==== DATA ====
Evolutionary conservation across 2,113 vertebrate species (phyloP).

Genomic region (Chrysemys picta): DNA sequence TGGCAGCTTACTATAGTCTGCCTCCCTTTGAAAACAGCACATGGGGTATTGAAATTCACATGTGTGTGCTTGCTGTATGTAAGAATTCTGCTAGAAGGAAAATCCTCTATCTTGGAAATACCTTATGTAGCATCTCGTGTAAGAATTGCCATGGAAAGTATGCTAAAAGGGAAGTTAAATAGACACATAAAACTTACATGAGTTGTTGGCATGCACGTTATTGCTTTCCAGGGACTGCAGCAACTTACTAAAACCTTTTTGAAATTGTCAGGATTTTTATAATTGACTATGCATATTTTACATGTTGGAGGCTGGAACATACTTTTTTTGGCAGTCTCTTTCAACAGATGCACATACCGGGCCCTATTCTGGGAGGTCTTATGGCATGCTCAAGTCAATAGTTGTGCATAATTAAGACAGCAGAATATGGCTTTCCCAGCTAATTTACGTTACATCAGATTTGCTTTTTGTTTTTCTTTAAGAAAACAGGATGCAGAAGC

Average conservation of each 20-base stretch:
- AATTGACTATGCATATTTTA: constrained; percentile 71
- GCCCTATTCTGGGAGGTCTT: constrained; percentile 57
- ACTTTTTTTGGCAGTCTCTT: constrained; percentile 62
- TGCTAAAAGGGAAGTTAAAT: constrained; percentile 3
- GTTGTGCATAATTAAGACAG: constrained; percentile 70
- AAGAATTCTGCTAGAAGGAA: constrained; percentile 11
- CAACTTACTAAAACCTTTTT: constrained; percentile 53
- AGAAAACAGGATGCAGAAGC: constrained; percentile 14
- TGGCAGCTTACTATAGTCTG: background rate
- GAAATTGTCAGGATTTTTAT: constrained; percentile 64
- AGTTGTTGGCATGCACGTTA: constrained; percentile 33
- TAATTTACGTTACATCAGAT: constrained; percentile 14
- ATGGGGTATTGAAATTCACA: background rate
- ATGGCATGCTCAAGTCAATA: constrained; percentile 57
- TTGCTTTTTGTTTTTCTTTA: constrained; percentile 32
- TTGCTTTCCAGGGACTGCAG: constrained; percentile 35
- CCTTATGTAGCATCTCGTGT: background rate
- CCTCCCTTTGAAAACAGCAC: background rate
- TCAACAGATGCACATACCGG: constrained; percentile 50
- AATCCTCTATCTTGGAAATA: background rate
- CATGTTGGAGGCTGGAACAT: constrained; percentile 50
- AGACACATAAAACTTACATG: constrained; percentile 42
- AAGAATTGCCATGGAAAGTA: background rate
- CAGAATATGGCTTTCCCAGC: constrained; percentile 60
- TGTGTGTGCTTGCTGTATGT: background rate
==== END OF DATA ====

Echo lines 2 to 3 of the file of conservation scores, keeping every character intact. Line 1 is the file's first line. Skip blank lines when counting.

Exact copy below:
Genomic region (Chrysemys picta): DNA sequence TGGCAGCTTACTATAGTCTGCCTCCCTTTGAAAACAGCACATGGGGTATTGAAATTCACATGTGTGTGCTTGCTGTATGTAAGAATTCTGCTAGAAGGAAAATCCTCTATCTTGGAAATACCTTATGTAGCATCTCGTGTAAGAATTGCCATGGAAAGTATGCTAAAAGGGAAGTTAAATAGACACATAAAACTTACATGAGTTGTTGGCATGCACGTTATTGCTTTCCAGGGACTGCAGCAACTTACTAAAACCTTTTTGAAATTGTCAGGATTTTTATAATTGACTATGCATATTTTACATGTTGGAGGCTGGAACATACTTTTTTTGGCAGTCTCTTTCAACAGATGCACATACCGGGCCCTATTCTGGGAGGTCTTATGGCATGCTCAAGTCAATAGTTGTGCATAATTAAGACAGCAGAATATGGCTTTCCCAGCTAATTTACGTTACATCAGATTTGCTTTTTGTTTTTCTTTAAGAAAACAGGATGCAGAAGC

Average conservation of each 20-base stretch: